Bouman, former director of the Netherlands Architecture Institute and curator of the 2013 Shenzhen Bi-City Biennale of Urbanism/Architecture, was appointed eight months ago to steer the museum's discourse and to make sure that there is a coherent story told by the three different elements of the museum.
"Guangfu will feature decorative arts and applied arts up to the late Qing dynasty. The V&A Gallery will focus on 20th and 21st century international designs. The other halls will envision future scenarios," he says.
The narrative of how design can create value is very much in line with the messages from central government about upgrading the Chinese economy. Bouman says he has no qualms about playing a role in what may potentially be seen as propaganda.
"I prefer to think historically. It is a way to grasp the past and the future. In the West, there is an allergy to defining long-term options because they are easily reduced to ideology," he says. "In China, there is no such allergy to ideology or defining long-term options."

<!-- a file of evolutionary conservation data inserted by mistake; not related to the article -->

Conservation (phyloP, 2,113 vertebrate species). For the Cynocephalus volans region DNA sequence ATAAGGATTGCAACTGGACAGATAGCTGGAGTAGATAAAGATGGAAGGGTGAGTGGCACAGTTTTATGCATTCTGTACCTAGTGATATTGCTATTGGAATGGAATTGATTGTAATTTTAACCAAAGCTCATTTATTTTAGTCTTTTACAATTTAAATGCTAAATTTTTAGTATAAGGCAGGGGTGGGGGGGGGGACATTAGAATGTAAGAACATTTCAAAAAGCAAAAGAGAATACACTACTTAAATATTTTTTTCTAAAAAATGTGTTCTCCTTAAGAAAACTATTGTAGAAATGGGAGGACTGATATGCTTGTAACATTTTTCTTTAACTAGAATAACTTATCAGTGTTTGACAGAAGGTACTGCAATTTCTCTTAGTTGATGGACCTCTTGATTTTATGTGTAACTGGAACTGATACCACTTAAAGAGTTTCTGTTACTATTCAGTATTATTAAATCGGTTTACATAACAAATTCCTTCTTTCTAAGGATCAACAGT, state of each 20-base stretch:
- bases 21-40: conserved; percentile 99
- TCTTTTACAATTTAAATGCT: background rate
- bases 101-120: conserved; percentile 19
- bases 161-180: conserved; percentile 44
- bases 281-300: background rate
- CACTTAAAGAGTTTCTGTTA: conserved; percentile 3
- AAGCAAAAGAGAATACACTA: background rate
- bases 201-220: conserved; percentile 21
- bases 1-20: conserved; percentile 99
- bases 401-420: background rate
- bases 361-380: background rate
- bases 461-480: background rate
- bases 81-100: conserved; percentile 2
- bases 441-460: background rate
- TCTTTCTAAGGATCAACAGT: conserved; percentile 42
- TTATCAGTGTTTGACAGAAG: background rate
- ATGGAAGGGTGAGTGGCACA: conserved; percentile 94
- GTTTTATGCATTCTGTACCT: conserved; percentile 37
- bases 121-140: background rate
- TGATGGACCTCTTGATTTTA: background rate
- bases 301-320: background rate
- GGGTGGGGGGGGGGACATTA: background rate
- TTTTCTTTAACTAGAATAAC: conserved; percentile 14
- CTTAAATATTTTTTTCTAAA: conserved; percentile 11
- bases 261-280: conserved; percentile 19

The practical role that culture can play in society also fits in with his personal beliefs.
"It is high time to overcome the postmodernist thinking in the 1990s and 2000s where there were isolated discourses in design and no interest in its purpose. The Shekou museum is a big appeal to the design discipline to contribute," he says.
There are still many in Beijing and Shanghai who see Shenzhen as a cultural desert. But at a tender age of 35, Shenzhen has become a great showcase for how China can become a market leader in higher-value-added products and services, as it is home to homegrown technology giants Tencent, BYD and Huawei, as well as a growing list of successful start-ups such as the world's largest drone maker, DJI.
Mengoni says the V&A hopes to play a role in inspiring change and design among the new generation of companies that will make Shekou their home.
"We hope that this museum will have a very different approach from established museums in China generally. In the UK, museums have become interactive, a platform for new ways of telling stories, and to spark debates in community. This is different from the traditional museum which sees its main roles as preservation and education," she says.
There may be some overlap with the design collection of Hong Kong's M+ museum of visual culture in the future West Kowloon Cultural District, but she says there is enough happening in the Pearl River Delta for multiple design museums.